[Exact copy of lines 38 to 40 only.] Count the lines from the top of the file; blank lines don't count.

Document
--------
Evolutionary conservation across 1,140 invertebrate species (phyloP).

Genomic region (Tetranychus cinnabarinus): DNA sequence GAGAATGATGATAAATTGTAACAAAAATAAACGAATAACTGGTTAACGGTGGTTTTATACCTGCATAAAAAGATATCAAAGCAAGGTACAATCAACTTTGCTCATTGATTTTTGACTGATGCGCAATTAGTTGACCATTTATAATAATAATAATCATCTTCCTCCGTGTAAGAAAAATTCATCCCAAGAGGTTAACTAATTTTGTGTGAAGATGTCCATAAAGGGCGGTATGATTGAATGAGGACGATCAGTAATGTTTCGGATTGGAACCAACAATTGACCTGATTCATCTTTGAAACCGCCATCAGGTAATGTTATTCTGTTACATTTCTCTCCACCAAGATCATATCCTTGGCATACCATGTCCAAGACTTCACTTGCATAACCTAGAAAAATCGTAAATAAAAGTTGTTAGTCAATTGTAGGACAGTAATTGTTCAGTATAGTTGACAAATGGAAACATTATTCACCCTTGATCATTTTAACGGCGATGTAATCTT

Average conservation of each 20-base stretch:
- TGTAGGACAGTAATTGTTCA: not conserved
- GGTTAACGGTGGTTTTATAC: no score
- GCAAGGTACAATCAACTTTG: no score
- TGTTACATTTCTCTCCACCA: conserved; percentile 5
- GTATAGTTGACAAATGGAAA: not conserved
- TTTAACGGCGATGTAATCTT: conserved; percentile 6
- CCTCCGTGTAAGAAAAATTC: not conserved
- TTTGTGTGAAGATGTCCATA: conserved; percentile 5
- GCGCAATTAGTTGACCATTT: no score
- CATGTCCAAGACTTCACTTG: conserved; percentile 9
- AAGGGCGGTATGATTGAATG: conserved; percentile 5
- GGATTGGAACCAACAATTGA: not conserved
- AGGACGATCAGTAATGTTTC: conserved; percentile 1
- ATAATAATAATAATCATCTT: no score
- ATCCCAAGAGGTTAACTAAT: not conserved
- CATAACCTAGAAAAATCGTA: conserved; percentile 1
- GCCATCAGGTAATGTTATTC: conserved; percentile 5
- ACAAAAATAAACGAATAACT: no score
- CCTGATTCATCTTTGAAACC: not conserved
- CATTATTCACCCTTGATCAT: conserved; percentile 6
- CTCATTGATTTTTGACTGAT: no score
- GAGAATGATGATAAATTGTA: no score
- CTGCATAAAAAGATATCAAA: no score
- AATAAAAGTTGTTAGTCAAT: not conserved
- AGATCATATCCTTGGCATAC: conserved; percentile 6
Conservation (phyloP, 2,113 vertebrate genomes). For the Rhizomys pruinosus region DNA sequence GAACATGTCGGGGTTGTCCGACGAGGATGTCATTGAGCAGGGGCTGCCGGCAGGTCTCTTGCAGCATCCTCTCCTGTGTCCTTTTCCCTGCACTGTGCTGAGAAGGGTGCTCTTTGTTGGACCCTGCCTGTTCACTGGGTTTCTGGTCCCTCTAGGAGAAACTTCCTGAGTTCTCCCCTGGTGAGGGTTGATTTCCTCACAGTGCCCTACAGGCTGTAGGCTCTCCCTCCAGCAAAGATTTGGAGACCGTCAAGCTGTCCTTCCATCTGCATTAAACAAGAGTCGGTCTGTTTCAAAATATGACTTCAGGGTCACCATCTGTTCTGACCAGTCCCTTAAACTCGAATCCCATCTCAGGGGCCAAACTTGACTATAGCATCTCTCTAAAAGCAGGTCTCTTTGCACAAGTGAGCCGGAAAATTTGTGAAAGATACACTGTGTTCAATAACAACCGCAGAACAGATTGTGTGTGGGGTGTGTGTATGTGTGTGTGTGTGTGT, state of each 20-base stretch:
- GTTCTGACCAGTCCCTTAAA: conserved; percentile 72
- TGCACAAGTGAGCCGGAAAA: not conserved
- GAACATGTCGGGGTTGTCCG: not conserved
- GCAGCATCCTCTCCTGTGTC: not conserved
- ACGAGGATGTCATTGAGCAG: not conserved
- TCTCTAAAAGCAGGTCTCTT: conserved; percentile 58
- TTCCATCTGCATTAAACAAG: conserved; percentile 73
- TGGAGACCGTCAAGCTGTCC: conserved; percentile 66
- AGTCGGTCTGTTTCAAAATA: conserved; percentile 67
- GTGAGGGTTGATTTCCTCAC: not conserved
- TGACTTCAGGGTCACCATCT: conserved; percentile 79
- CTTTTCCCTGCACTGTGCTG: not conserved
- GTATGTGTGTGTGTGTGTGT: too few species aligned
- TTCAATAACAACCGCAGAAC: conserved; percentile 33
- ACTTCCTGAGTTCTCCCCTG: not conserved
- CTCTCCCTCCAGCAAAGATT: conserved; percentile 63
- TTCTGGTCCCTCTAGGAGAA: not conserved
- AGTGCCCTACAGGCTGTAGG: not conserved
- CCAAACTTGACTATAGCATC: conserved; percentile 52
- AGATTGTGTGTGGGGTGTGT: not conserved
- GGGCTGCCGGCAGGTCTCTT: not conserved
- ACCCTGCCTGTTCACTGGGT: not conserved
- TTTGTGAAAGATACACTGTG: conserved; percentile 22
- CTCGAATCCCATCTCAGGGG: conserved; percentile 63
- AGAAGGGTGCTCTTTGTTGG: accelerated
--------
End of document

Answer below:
- AGTCGGTCTGTTTCAAAATA: conserved; percentile 67
- GTGAGGGTTGATTTCCTCAC: not conserved
- TGACTTCAGGGTCACCATCT: conserved; percentile 79